So you can understand why these colourful dishes with unique and delightful tastes were automatically adopted. The addition of spices, such as turmeric, cardamon and ginger intrigued an audience unused to such perfumed delicacies. These aromas explain a large part of why Indian food became increasingly favored by the British.
As soon as people noticed that there was something appealing about such foods, it gave chefs fresh ideas and inspiration. The new imports allowing them to become more inventive with their menus and recipe choices.
A Colonial Past
Before the 1800s, Indian food was a mystery to the British.
The first Indian curry house – the Hindoostanee Curry House in London – opened its door in 1809, then promptly closed three short years later.
Why? Lack of business, they couldn’t get the customers.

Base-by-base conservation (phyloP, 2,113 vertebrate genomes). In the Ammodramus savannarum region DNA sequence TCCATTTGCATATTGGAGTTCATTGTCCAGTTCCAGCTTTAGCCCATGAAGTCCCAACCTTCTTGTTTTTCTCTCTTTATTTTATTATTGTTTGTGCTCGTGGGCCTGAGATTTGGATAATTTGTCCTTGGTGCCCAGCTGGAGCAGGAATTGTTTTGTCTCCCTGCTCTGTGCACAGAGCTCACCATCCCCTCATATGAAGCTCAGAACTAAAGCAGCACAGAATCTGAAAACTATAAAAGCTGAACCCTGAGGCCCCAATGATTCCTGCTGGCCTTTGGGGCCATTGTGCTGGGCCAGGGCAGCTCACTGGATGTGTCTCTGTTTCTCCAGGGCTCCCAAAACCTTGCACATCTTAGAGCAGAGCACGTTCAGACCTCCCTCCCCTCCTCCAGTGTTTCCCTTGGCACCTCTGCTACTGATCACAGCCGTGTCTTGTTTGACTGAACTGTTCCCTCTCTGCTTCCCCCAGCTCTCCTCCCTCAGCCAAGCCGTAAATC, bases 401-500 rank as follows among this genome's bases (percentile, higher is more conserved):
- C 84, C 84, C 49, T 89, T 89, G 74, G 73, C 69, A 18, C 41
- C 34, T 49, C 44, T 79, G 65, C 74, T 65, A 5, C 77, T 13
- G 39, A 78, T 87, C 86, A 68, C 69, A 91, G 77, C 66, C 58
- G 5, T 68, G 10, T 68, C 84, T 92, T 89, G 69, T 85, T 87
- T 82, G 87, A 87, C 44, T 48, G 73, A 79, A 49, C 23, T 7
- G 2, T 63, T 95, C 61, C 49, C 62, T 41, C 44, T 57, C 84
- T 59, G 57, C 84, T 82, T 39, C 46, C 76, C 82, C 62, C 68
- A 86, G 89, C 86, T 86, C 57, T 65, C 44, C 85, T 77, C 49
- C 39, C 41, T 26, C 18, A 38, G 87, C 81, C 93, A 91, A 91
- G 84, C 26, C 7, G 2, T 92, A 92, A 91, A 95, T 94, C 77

You see, 18th century England was an era of pies, boiled and roasted meats and puddings. The British taste buds weren’t accustomed to anything but the blandest of palettes.
However, the British occupation of the Indian subcontinent from 1858 to 1947 changed all of this. This was to have a big influence on the British diet, changing it once and for all.
As recipes of Indian food were brought back to Britain, the British Raj noticed military types as well as civil servants attempt to recreate meals they had eaten in India after they had been repatriated back to Britain.
It was clear that this was more than a passing trend for those who had been on deployment when Queen Victoria herself ate food prepared by Indian chefs and grew rather fond of their cuisine.
This ultimate celebrity backing, if you will, expanded the popularity of Indian cuisine like nothing else could have done.
Queen Victoria’s Indian staff would prepare her favourite Indian dishes to her taste, on demand.
Queen Victoria’s attachment to all things Indian was most famously portrayed when she appointed her much-loved Indian secretary.